Scotland becomes first country to offer free tampons to those in need

Scotland becomes the first country to offer free period products to anyone who needs them as landmark legislation comes into force

  • Scotland’s Period Products Bill legally protects people’s right to sanitary items
  • Councils and education providers must make them available to those in need  
  • Brought forward by Monica Lennon, the Bill comes into force tomorrow
  • New mobile app highlights more than 1,000 pickup points for the sanitary items 

Scotland will become the first nation in the world to legally protect people’s rights to free period products from tomorrow, when landmark legislation comes into force.  

Under The Period Products Bill, tampons and sanitary towels must be made available by councils and education providers to anyone who need them.

According to the Scottish Government, it has ‘invested more than £27 million to fund access in a range of public settings’, and it says ‘the new law will cement this progress’. 

The Bill, which was brought forward by Labour health spokeswoman Monica Lennon and passed in November 2020, is intended to eliminate period poverty and help households under financial strain.

It was unanimously approved by MSPs after winning the support of the Scottish Government and the other opposition parties in Holyrood.

Period products including tampons, sanitary towels, and reusable products must be made available by councils and education providers to anyone who need them when landmark legislation comes into force tomorrow

It is hoped that the measures will eliminate period poverty in the country and help households under financial strain. Pictured: A supporter of the Period Products bill at a rally outside Parliament in Edinburgh in February 2020, nine months before the Bill was passed

Speaking when the Bill was passed, Ms Lennon said it was a ‘practical and progressive’ piece of legislation, made all the more vital because of the coronavirus pandemic.    

The Labour MSP, who has been working to tackle period poverty since she was elected to Holyrood in 2016, said: ‘Periods don’t stop for pandemics and the work to improve access to essential tampons, pads and reusables has never been more important.’

She said: ‘On the issue of period dignity, I am beyond proud that Scotland is leading the way and we have moved at a fast pace in a short space of time.’

The Period Products Bill: Where to get free sanitary products

Under the new legislation, Scottish councils can decide the precise measurements put in place when it comes to providing free sanitary products.

However, they have a legal obligation to ensure ‘anyone who needs’ them can access a range of the products ‘reasonably easily’.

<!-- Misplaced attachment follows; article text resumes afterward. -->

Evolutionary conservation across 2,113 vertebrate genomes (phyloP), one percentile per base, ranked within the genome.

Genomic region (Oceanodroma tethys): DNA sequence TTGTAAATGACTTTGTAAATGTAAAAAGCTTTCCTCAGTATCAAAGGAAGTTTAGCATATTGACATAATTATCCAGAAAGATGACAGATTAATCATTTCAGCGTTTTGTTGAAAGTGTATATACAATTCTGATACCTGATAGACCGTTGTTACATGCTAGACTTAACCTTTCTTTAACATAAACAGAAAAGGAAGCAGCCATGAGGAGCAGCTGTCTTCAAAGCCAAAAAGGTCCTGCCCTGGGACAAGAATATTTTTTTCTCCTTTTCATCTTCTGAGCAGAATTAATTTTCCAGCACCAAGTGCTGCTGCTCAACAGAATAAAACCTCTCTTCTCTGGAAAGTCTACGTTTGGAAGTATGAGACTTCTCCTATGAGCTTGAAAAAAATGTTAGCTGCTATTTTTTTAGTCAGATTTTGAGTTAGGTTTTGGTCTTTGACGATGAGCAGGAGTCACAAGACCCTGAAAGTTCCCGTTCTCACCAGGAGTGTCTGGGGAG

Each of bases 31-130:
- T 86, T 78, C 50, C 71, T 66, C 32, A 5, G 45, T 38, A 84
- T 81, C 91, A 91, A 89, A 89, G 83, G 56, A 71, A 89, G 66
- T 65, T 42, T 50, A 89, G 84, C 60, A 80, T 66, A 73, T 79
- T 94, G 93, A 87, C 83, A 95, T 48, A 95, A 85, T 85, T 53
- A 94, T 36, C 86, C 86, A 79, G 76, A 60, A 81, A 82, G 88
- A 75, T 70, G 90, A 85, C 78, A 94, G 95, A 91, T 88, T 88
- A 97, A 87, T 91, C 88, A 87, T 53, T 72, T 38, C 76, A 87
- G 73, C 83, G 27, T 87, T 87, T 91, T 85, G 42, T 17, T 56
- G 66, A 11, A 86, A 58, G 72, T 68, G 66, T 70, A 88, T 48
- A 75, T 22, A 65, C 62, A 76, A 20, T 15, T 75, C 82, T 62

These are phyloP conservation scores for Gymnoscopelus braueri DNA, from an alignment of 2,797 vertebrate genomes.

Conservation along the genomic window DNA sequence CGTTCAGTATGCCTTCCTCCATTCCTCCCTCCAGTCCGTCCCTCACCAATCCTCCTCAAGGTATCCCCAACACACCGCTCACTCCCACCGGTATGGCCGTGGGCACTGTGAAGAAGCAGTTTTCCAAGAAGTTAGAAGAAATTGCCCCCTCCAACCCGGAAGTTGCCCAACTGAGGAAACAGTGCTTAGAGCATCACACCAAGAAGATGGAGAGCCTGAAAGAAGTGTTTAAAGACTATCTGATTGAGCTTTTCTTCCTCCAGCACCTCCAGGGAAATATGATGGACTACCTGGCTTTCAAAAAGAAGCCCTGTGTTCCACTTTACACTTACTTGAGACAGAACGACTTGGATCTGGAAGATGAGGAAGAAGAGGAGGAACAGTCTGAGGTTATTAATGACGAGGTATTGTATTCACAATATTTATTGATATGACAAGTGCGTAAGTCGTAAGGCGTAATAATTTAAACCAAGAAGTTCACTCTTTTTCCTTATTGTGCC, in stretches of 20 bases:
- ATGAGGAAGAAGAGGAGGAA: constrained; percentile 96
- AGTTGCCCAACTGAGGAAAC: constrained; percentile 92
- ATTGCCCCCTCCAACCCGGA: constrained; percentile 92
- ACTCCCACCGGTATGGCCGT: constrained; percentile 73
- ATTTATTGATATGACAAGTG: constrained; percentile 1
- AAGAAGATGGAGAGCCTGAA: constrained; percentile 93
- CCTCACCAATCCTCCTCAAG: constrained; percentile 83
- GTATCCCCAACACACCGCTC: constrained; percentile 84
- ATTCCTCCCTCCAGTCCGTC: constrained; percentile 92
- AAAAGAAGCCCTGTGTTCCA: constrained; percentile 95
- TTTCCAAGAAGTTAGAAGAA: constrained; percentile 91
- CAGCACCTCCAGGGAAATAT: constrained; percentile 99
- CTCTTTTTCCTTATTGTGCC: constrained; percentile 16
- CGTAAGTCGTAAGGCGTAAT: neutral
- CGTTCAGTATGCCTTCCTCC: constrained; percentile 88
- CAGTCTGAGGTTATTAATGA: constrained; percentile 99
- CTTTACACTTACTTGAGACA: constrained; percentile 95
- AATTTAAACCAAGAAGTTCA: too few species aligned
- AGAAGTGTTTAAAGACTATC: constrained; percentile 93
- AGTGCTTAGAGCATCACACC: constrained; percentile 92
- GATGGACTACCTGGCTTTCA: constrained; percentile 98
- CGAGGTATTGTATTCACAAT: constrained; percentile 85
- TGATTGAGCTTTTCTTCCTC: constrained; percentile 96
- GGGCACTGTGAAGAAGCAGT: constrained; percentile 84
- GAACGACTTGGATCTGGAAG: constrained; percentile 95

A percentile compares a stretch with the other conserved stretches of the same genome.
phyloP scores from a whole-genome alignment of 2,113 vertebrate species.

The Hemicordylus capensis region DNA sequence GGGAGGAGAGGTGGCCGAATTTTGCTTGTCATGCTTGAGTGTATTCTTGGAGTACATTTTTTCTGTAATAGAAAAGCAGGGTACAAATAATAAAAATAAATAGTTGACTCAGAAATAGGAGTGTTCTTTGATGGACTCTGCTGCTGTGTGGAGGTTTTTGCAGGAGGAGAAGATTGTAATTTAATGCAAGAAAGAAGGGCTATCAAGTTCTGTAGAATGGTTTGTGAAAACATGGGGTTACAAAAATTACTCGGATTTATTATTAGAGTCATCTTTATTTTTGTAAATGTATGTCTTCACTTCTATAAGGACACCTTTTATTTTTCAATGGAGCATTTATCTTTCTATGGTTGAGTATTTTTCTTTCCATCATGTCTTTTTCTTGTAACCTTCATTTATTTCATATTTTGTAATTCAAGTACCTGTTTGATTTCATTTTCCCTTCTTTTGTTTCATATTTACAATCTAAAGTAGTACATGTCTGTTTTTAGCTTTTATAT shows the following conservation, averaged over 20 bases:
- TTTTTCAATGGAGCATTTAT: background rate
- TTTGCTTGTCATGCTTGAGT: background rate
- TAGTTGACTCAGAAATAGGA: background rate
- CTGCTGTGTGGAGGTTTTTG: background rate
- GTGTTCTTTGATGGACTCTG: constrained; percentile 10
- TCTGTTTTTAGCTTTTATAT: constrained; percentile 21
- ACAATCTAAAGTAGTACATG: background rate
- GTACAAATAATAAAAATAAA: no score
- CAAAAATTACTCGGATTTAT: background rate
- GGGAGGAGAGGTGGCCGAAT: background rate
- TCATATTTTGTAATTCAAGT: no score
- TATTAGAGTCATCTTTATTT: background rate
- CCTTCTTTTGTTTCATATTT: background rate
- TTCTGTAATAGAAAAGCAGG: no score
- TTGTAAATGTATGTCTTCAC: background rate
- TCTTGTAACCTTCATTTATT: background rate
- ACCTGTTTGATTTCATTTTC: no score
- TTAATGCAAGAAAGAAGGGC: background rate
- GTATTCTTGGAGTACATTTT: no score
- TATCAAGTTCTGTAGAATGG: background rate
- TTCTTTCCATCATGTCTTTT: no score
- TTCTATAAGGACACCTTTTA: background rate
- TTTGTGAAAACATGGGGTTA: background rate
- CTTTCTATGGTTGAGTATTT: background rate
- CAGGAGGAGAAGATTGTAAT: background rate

The products must be made available by councils as well as education providers. 

Schools, colleges and universities should make them available in toilets. 

People can find their nearest collection point through the PickupMyPeriod mobile app which was launched earlier this year by social enterprise Hey Girls with Scottish Government support. 


Her Bill was passed by 121 votes to zero after winning the support of the Scottish Government and the other opposition parties in Holyrood.

Speaking ahead of the Bill coming into force tomorrow,  Social Justice Secretary Shona Robison said: ‘Providing access to free period products is fundamental to equality and dignity, and removes the financial barriers to accessing them. 

‘This is more important than ever at a time when people are making difficult choices due to the cost of living crisis and we never want anyone to be in a position where they cannot access period products.

‘Since 2018, we have delivered ground-breaking action by providing free period products for pupils and students in all our schools, colleges and universities. We are proud to be the first national government in the world to take such action.

‘The work we are doing in Scotland continues to be world leading, going goes beyond provision of free products. We have also provided funding for an educational website for employers, run a successful anti-stigma campaign, and improved menstrual health resources available for schools.

‘I’m grateful to all the young women and girls who have been crucial in developing the best ways to access products to meet their needs.’

Social enterprise Hey Girls has created a mobile app, PickupMyPeriod, which will help people find their closest pickup point for the items.

Hey Girls founder Celia Hodson said: ‘The Period Product Act shows Scotland is leading the way in recognising that period products are not a luxury and should be freely available to all.’

She added that the app currently highlights more than 1,000 pickup locations to users.

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